Potty Training Isn’t For The Weak

My wife, Mel, had the summer off, so it was now or never to potty train our 3-year-old, Aspen, before going back to daycare. Not everyone has the option to wait until they figure it out.

It’s basically been urine soaked hell. All wet spots have been suspicious, and nothing brown on the floor was ever chocolate.

Ultimately, potty training our 3-year-old has looked like:

Running down the hallway, a child crying and leaking fluid, all the while I’m crying, “In the potty! It goes in the potty!”

A short blond child hiding in the pantry to poop her pants, and then denying that she obviously pooped her pants.

Me fantasizing about how I might one day, years later, poop my pants in her pantry out of revenge.

“Is it time to use the potty?” becoming such a refrain that I accidentally asked a coworker.

Celebrating her first time pooping in the toilet as though it were an acceptance letter from Harvard Medical School.

A little girl in pigtails peeking under every single stall door, and giggling.

Her kicking off her Peppa pig shoes while sitting on a public toilet, so I had to crouch awkwardly to put them back on, my face inches from all the nastiness a shady gas station has to offer.

A half naked child sitting on the toilet like the thinking sculpture, her face full of concentration and determination to get the job done, and me feeling a short swell of pride that maybe, just maybe, she was figuring this whole potty thing out, and I could finally shampoo the carpet.

Getting text messages like this from my wife, “She went 1 and 2 in the TOILET!! πŸŽ‰πŸŽ‰πŸš½πŸš½πŸ€œπŸ€œ.”

A pile of wadded up toilet paper on the floor because when it come to unrolling toilet paper, 3-year-olds are a lot like cats.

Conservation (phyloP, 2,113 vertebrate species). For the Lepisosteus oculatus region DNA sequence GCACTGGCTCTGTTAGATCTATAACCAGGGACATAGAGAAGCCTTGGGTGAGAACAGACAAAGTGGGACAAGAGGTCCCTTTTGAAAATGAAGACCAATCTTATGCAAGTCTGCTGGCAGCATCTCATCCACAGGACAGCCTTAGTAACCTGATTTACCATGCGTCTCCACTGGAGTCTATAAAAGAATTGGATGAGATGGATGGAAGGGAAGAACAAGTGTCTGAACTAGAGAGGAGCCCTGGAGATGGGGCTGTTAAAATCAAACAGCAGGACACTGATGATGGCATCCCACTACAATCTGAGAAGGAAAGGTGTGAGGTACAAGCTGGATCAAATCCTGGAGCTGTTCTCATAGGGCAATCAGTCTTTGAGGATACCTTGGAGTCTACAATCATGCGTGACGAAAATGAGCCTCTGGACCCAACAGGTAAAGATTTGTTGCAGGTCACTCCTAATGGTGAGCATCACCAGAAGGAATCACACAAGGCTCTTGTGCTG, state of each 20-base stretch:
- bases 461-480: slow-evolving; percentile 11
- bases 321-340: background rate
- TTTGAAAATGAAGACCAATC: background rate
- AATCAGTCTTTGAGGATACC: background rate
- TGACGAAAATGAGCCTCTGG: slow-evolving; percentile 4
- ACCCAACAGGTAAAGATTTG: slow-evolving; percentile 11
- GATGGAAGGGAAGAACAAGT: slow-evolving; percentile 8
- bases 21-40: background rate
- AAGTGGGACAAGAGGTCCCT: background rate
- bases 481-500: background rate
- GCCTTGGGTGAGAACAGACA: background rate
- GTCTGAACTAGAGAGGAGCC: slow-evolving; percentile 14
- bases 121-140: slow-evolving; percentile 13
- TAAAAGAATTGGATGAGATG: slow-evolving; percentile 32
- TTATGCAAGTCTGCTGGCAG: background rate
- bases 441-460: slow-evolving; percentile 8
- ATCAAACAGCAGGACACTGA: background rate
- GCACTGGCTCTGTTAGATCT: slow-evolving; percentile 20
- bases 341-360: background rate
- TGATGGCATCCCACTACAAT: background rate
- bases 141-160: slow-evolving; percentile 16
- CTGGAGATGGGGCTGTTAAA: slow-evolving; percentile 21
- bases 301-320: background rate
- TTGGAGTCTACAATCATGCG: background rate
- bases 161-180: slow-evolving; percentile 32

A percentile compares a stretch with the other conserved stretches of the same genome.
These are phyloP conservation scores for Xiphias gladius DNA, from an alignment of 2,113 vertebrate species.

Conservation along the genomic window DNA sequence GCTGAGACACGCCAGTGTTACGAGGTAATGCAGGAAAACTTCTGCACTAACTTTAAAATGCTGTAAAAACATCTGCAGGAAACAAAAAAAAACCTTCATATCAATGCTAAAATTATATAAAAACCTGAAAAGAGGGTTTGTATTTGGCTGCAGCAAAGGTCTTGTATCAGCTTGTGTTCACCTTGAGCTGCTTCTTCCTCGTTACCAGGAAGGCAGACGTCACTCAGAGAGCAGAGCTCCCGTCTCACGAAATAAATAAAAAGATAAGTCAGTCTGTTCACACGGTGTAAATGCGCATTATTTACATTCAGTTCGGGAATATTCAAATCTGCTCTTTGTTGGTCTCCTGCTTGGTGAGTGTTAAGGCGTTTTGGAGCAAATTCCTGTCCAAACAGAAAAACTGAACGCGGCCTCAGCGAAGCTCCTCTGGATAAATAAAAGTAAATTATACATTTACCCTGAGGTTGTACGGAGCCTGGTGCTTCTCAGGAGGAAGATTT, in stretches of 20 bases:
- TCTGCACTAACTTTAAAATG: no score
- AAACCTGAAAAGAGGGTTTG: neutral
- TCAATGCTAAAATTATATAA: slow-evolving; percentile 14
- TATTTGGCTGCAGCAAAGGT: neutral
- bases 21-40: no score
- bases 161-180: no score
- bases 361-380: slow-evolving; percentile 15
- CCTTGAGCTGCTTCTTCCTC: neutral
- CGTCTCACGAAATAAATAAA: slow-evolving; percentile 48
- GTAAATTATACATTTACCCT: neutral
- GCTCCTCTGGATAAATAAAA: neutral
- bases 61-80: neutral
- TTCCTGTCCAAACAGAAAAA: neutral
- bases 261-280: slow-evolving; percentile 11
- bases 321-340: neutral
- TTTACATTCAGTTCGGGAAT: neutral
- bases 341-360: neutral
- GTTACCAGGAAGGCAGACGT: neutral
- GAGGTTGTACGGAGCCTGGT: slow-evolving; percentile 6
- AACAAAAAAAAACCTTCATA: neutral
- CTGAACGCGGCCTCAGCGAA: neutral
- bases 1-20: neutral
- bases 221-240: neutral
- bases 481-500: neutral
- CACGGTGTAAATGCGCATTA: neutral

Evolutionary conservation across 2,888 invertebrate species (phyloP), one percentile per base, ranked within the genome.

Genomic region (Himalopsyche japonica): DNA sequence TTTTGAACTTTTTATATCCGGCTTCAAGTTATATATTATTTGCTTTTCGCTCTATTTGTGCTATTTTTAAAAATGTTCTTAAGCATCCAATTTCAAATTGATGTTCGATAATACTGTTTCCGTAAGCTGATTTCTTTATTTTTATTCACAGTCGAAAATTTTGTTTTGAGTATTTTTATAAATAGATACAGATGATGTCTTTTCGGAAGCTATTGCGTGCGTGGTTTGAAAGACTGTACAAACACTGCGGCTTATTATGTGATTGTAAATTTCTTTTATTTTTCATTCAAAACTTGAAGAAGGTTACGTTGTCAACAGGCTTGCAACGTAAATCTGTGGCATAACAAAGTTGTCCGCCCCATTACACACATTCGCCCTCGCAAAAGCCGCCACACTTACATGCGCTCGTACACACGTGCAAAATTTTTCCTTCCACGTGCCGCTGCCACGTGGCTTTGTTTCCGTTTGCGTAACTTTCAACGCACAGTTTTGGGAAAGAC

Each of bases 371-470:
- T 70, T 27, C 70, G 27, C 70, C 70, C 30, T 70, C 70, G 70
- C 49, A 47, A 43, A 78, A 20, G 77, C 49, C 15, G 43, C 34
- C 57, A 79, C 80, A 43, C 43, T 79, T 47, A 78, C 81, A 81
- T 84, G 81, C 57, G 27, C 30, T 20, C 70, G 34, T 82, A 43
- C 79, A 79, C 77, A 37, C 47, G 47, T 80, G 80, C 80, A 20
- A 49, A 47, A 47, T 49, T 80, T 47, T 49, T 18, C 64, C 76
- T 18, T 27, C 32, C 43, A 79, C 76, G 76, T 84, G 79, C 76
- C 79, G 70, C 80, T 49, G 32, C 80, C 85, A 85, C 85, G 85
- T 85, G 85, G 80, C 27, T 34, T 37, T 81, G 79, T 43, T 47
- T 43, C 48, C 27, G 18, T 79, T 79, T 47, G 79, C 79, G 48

A child grunting, prominently announcing that she is “pooping” in a quiet church, and the the whole congregation being forced to listen to a forceful whispering argument where I repeatedly asked, “Why didn’t you put it in the potty?”

Treats, stickers, and long term success plans resulting in toys, only to feel used when she walks into the living room pointing proudly at a massive wet spot between her legs.

Pulling into a McDonald’s because she announced that she need to go potty as though it were an emergency, only to have it turn into a bait and switch, and she didn’t need to pee, she was trying to trick me into getting a happy meal.

Visiting the library, her in new Peppa Pig underwear on my lap, reading a story, only to feel an unsettling warmth on my crotch, and once I stood, suddenly questioning who actually wet their pants.

Waking up in the early morning to hear her open the restroom door, climb onto the toilet, and do her business on her own, all the while me listening to her tinkle as though it were the most satisfying sound in the history of ever.

It’s been quite a ride, but she’s doing it. And I’ll be honest, I’m proud of her for figuring it out. Very proud. Very, very proud.

Potty training isn’t for the weak.

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